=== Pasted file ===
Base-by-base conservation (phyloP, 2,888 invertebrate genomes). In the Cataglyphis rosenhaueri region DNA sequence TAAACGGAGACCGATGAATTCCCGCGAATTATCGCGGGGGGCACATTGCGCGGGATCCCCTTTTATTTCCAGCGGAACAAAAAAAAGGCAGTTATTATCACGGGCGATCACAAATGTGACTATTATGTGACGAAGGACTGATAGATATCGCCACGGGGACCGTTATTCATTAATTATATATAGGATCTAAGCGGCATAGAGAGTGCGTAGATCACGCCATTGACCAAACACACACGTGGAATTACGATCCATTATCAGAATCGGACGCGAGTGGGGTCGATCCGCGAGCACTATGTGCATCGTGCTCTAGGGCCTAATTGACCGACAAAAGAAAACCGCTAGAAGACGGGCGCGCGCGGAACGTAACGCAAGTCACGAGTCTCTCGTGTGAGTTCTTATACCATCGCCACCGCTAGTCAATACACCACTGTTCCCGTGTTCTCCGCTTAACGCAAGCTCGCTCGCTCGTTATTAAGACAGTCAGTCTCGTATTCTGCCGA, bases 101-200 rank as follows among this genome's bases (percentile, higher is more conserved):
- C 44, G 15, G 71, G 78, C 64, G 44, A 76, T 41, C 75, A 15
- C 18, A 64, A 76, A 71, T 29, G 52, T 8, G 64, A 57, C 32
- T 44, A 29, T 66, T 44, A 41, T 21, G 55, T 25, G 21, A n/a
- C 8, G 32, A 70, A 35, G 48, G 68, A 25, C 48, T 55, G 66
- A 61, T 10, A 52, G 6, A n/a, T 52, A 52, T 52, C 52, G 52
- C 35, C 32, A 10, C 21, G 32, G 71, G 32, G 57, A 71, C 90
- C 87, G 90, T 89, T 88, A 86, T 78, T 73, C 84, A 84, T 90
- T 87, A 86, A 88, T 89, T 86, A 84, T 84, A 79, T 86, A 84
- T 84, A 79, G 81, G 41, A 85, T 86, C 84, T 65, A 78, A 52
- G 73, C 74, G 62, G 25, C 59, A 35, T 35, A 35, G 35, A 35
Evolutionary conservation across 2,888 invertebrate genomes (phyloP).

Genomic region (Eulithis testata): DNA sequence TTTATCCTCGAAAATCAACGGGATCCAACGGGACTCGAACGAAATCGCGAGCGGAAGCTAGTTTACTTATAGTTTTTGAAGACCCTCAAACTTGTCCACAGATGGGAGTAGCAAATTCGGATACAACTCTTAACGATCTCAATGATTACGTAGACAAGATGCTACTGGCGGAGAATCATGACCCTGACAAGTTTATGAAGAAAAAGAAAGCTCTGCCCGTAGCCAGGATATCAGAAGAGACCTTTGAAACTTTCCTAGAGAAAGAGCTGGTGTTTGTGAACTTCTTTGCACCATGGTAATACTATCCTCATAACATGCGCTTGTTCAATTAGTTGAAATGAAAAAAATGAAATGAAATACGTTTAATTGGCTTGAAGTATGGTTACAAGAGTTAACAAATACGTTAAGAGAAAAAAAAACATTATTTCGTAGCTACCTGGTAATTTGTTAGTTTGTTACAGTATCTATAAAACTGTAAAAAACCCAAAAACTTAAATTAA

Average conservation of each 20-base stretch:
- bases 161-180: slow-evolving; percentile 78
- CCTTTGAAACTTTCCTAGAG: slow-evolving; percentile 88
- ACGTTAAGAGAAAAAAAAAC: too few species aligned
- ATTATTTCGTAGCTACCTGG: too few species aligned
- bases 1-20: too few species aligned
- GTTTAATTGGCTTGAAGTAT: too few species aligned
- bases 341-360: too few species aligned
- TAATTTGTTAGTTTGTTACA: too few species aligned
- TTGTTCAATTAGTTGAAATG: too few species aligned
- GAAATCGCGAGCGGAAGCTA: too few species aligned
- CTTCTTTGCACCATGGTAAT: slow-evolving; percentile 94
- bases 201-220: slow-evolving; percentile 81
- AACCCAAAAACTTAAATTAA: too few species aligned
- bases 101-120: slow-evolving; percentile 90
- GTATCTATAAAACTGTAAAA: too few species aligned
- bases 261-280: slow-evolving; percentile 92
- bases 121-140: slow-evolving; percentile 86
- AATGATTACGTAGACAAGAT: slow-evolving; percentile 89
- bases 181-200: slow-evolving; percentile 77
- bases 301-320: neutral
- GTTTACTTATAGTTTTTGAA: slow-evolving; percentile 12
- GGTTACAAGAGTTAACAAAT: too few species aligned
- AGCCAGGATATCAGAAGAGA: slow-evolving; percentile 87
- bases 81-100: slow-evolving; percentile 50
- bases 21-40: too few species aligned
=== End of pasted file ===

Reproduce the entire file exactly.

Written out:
Base-by-base conservation (phyloP, 2,888 invertebrate genomes). In the Cataglyphis rosenhaueri region DNA sequence TAAACGGAGACCGATGAATTCCCGCGAATTATCGCGGGGGGCACATTGCGCGGGATCCCCTTTTATTTCCAGCGGAACAAAAAAAAGGCAGTTATTATCACGGGCGATCACAAATGTGACTATTATGTGACGAAGGACTGATAGATATCGCCACGGGGACCGTTATTCATTAATTATATATAGGATCTAAGCGGCATAGAGAGTGCGTAGATCACGCCATTGACCAAACACACACGTGGAATTACGATCCATTATCAGAATCGGACGCGAGTGGGGTCGATCCGCGAGCACTATGTGCATCGTGCTCTAGGGCCTAATTGACCGACAAAAGAAAACCGCTAGAAGACGGGCGCGCGCGGAACGTAACGCAAGTCACGAGTCTCTCGTGTGAGTTCTTATACCATCGCCACCGCTAGTCAATACACCACTGTTCCCGTGTTCTCCGCTTAACGCAAGCTCGCTCGCTCGTTATTAAGACAGTCAGTCTCGTATTCTGCCGA, bases 101-200 rank as follows among this genome's bases (percentile, higher is more conserved):
- C 44, G 15, G 71, G 78, C 64, G 44, A 76, T 41, C 75, A 15
- C 18, A 64, A 76, A 71, T 29, G 52, T 8, G 64, A 57, C 32
- T 44, A 29, T 66, T 44, A 41, T 21, G 55, T 25, G 21, A n/a
- C 8, G 32, A 70, A 35, G 48, G 68, A 25, C 48, T 55, G 66
- A 61, T 10, A 52, G 6, A n/a, T 52, A 52, T 52, C 52, G 52
- C 35, C 32, A 10, C 21, G 32, G 71, G 32, G 57, A 71, C 90
- C 87, G 90, T 89, T 88, A 86, T 78, T 73, C 84, A 84, T 90
- T 87, A 86, A 88, T 89, T 86, A 84, T 84, A 79, T 86, A 84
- T 84, A 79, G 81, G 41, A 85, T 86, C 84, T 65, A 78, A 52
- G 73, C 74, G 62, G 25, C 59, A 35, T 35, A 35, G 35, A 35
Evolutionary conservation across 2,888 invertebrate genomes (phyloP).

Genomic region (Eulithis testata): DNA sequence TTTATCCTCGAAAATCAACGGGATCCAACGGGACTCGAACGAAATCGCGAGCGGAAGCTAGTTTACTTATAGTTTTTGAAGACCCTCAAACTTGTCCACAGATGGGAGTAGCAAATTCGGATACAACTCTTAACGATCTCAATGATTACGTAGACAAGATGCTACTGGCGGAGAATCATGACCCTGACAAGTTTATGAAGAAAAAGAAAGCTCTGCCCGTAGCCAGGATATCAGAAGAGACCTTTGAAACTTTCCTAGAGAAAGAGCTGGTGTTTGTGAACTTCTTTGCACCATGGTAATACTATCCTCATAACATGCGCTTGTTCAATTAGTTGAAATGAAAAAAATGAAATGAAATACGTTTAATTGGCTTGAAGTATGGTTACAAGAGTTAACAAATACGTTAAGAGAAAAAAAAACATTATTTCGTAGCTACCTGGTAATTTGTTAGTTTGTTACAGTATCTATAAAACTGTAAAAAACCCAAAAACTTAAATTAA

Average conservation of each 20-base stretch:
- bases 161-180: slow-evolving; percentile 78
- CCTTTGAAACTTTCCTAGAG: slow-evolving; percentile 88
- ACGTTAAGAGAAAAAAAAAC: too few species aligned
- ATTATTTCGTAGCTACCTGG: too few species aligned
- bases 1-20: too few species aligned
- GTTTAATTGGCTTGAAGTAT: too few species aligned
- bases 341-360: too few species aligned
- TAATTTGTTAGTTTGTTACA: too few species aligned
- TTGTTCAATTAGTTGAAATG: too few species aligned
- GAAATCGCGAGCGGAAGCTA: too few species aligned
- CTTCTTTGCACCATGGTAAT: slow-evolving; percentile 94
- bases 201-220: slow-evolving; percentile 81
- AACCCAAAAACTTAAATTAA: too few species aligned
- bases 101-120: slow-evolving; percentile 90
- GTATCTATAAAACTGTAAAA: too few species aligned
- bases 261-280: slow-evolving; percentile 92
- bases 121-140: slow-evolving; percentile 86
- AATGATTACGTAGACAAGAT: slow-evolving; percentile 89
- bases 181-200: slow-evolving; percentile 77
- bases 301-320: neutral
- GTTTACTTATAGTTTTTGAA: slow-evolving; percentile 12
- GGTTACAAGAGTTAACAAAT: too few species aligned
- AGCCAGGATATCAGAAGAGA: slow-evolving; percentile 87
- bases 81-100: slow-evolving; percentile 50
- bases 21-40: too few species aligned